Hundreds of journalists in the US are expected to be laid off by Al Jazeera in the coming months following an announcement to terminate its flailing American network.
Al Jazeera America (AJAM), which will end in April, lasted less than three years.
Despite winning several journalism awards, it was widely seen as a “towering failure” by many due to low ratings, among other factors, according to Glenn Greenwald.
It launched in August 2013 following Qatar’s reported $500 million purchase of Current TV from Al Gore (which eventually soured).
But in addition to failing to attract viewers, the channel also struggled with HR issues.
Last April, a former AJAM staffer filed a US$15 million lawsuit against the channel, alleging discrimination.
In a statement issued yesterday, AJAM CEO Al Anstey commended the work of his staff but said the changing “economic landscape” drove the decision:
“While Al Jazeera America built a loyal audience across the US and increasingly was recognised as an important new voice in television news, the economic landscape of the media environment has driven its strategic decision to wind down its operations and conclude its service.”
Anstey reiterated the financial motive for closing AJAM in an email to staff. According to Politico, he said: “Our business model is simply not sustainable in an increasingly digital world, and because of the current global financial challenges.”
With oil now priced at around $30, Qatar – which funds Al Jazeera – is expected to see its first deficit in 2016 in 15 years.
AJAM staff were told of the April 30 closure at an employee-wide meeting yesterday.
Politico reports that some “employees were in tears, and others who were out on the road covering the campaigns and other news stories were left with uncertainty about whether they would be called back home.”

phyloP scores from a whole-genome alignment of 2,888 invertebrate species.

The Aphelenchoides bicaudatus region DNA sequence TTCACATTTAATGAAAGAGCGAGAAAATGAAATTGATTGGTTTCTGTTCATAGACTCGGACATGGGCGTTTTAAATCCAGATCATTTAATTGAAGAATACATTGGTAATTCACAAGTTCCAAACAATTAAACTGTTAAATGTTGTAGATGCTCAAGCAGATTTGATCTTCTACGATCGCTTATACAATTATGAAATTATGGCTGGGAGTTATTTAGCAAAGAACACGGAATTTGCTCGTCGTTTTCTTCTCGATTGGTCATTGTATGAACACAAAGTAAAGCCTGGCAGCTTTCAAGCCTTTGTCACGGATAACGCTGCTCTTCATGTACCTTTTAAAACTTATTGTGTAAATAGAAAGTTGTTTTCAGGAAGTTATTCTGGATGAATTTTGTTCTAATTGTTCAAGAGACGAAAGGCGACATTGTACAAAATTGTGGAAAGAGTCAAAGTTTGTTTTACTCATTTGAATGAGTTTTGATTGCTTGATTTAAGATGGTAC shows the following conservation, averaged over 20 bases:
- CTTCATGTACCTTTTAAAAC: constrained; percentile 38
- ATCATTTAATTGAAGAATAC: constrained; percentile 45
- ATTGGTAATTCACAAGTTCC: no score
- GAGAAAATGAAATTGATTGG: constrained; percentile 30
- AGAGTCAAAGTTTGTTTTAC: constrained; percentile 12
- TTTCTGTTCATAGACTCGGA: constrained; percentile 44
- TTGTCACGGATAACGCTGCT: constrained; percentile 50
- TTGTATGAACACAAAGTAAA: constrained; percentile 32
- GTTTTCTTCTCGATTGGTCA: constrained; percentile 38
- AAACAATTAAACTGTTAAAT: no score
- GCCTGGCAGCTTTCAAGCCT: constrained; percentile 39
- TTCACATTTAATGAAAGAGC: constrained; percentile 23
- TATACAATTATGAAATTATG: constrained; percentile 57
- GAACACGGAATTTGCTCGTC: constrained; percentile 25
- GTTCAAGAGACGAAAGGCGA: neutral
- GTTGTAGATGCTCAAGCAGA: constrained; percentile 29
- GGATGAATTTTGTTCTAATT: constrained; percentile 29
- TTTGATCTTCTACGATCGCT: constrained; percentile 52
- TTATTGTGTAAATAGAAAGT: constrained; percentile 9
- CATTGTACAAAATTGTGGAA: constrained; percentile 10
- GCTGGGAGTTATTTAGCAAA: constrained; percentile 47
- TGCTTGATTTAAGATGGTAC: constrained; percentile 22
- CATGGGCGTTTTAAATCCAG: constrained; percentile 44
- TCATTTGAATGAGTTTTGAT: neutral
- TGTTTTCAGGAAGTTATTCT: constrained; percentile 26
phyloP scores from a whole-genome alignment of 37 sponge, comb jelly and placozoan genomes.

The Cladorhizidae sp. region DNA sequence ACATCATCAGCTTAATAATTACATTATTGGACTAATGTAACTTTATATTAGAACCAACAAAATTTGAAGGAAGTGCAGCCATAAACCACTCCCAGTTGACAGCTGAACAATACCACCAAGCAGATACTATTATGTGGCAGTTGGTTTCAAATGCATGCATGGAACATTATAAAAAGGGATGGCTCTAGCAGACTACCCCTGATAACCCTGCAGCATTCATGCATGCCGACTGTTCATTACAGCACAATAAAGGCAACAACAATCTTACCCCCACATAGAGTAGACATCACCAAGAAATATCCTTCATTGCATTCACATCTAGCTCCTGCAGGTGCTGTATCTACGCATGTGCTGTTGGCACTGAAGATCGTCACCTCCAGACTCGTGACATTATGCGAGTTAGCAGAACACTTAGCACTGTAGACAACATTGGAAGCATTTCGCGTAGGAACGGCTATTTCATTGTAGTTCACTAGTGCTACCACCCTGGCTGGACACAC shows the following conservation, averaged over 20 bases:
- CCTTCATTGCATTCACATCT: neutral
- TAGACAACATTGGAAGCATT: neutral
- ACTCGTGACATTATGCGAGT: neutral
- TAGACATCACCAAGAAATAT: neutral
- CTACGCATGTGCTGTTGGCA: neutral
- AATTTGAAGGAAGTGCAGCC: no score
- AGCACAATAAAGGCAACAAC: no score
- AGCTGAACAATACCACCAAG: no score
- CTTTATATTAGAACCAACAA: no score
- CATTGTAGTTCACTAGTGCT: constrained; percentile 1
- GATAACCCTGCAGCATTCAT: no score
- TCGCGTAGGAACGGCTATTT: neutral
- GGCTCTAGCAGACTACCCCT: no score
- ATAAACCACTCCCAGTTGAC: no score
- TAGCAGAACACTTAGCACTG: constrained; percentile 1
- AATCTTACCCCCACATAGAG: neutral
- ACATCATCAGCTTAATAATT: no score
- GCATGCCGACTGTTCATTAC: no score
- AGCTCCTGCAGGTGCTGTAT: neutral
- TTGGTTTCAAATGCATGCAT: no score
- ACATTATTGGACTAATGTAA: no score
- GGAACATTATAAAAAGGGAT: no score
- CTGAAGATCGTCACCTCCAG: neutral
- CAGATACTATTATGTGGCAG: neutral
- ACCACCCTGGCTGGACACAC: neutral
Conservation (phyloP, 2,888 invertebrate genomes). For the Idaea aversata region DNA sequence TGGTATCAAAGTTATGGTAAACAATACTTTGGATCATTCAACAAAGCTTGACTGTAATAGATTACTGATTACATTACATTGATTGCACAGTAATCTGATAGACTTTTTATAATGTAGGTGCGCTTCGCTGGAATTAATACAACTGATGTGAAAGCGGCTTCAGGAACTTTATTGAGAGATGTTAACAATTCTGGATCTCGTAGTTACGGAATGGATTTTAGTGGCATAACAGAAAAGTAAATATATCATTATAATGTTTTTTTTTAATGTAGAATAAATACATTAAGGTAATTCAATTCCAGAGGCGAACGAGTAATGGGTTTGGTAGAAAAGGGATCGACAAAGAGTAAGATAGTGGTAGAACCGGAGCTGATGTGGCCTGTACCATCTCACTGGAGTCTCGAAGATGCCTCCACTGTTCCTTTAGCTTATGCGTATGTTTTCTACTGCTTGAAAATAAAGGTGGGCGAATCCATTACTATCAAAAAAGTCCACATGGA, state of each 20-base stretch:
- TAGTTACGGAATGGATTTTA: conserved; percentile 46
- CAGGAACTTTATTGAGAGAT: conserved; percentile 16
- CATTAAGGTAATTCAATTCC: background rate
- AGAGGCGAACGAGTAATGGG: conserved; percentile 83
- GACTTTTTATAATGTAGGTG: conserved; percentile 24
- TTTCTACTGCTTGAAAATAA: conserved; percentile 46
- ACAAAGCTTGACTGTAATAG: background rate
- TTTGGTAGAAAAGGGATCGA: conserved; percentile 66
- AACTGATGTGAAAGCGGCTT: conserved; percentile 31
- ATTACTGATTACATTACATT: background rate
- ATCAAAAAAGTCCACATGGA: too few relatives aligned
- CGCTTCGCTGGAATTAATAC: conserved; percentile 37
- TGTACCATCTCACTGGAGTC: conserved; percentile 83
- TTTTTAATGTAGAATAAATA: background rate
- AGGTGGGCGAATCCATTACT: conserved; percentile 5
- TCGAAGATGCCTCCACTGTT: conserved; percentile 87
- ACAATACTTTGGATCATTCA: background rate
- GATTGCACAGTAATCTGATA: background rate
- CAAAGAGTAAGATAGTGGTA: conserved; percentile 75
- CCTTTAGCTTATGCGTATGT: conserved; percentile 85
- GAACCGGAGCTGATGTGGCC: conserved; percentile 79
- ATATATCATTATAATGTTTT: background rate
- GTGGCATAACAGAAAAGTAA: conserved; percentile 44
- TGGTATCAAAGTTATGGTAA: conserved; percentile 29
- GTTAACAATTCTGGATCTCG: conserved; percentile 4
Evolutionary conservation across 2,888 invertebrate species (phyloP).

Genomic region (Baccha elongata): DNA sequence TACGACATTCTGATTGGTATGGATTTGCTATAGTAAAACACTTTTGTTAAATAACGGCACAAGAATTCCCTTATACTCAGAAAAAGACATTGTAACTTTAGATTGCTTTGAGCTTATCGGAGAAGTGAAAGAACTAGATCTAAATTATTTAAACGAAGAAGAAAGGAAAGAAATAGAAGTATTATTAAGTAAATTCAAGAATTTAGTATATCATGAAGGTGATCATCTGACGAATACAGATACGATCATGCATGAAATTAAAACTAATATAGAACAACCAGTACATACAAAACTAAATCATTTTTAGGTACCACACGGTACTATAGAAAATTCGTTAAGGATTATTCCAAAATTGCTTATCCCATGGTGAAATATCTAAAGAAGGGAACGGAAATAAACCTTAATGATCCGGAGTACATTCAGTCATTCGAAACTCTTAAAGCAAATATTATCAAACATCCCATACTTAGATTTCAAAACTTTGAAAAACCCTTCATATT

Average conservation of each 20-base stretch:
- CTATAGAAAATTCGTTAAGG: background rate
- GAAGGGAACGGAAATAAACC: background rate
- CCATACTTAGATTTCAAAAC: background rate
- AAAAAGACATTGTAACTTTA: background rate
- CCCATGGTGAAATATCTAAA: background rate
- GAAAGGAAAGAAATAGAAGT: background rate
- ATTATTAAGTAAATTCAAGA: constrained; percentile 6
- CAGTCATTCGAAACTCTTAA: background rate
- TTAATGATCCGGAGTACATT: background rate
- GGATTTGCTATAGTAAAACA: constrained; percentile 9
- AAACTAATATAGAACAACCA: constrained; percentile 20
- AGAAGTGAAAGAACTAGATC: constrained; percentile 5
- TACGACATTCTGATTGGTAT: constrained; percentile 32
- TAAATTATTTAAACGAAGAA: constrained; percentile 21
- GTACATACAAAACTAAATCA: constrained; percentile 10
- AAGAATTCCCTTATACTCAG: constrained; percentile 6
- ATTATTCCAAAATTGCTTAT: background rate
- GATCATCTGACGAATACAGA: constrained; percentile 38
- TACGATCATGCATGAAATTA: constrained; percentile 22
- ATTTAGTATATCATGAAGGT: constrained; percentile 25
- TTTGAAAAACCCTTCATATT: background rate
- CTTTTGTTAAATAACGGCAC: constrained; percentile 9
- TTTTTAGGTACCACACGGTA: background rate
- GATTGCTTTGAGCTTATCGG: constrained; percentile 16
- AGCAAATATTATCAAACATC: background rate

It added that those willing to stay for the final 90 days before the company shuts down would receive retention bonuses and eight weeks of severance pay, as well as outplacement services after their departure.
Speaking to Doha News, some network staffers said rumors of the closure had been swirling for weeks.
Al Jazeera also announced yesterday new plans to expand digital offerings in the US, following the success of its latest experiment AJ+.
Analysts said that the move away from cable makes sense. William Youmans, assistant professor at George Washington University’s School of Media and Public Affairs, told Doha News:
“AJAM was a good idea in principle because of the idiosyncrasies of the US market. But, there did not appear to be a real understanding of the trend away from legacy TV to digital. AJAM was therefore behind the curve.”
Youmans, who wrote his dissertation on the Al Jazeera Media Network and is now writing a book on Al Jazeera in America, added, “Even if the US had the demand for AJAM’s brand of journalism, it was difficult for most people to access on TV.”
Online, reaction about AJAM’s demise ranged from unsurprised to somber, with some saying the network should have employed a different strategy to win hearts and minds in the US:
Oil was one factor in @AJAM's demise. Another was cable contracts. Its deals are expiring soon; distributors want to drop low-rated channels
— Brian Stelter (@brianstelter) January 13, 2016
On the shutdown of @ajam: https://t.co/VTyxIsjCNg What did it stand for? Who was the intended audience? What lens on the world did it have?
— Jay Rosen (@jayrosen_nyu) January 14, 2016
Others expressed concern about the journalists who would be laid off imminently:
Devastated for the 700 at @AJAM losing their jobs. They took a punt only 2 yrs ago to create something special so it's sad it's come to this
— Osama Bhutta (@OsamaSBhutta) January 13, 2016
.@AJAM employees, hold your head up high. You did amazing work. Be proud. Talented journalists who deserve to be scooped up in no time.
— Wajahat "Wears a Mask Because of a Pandemic" Ali (@WajahatAli) January 13, 2016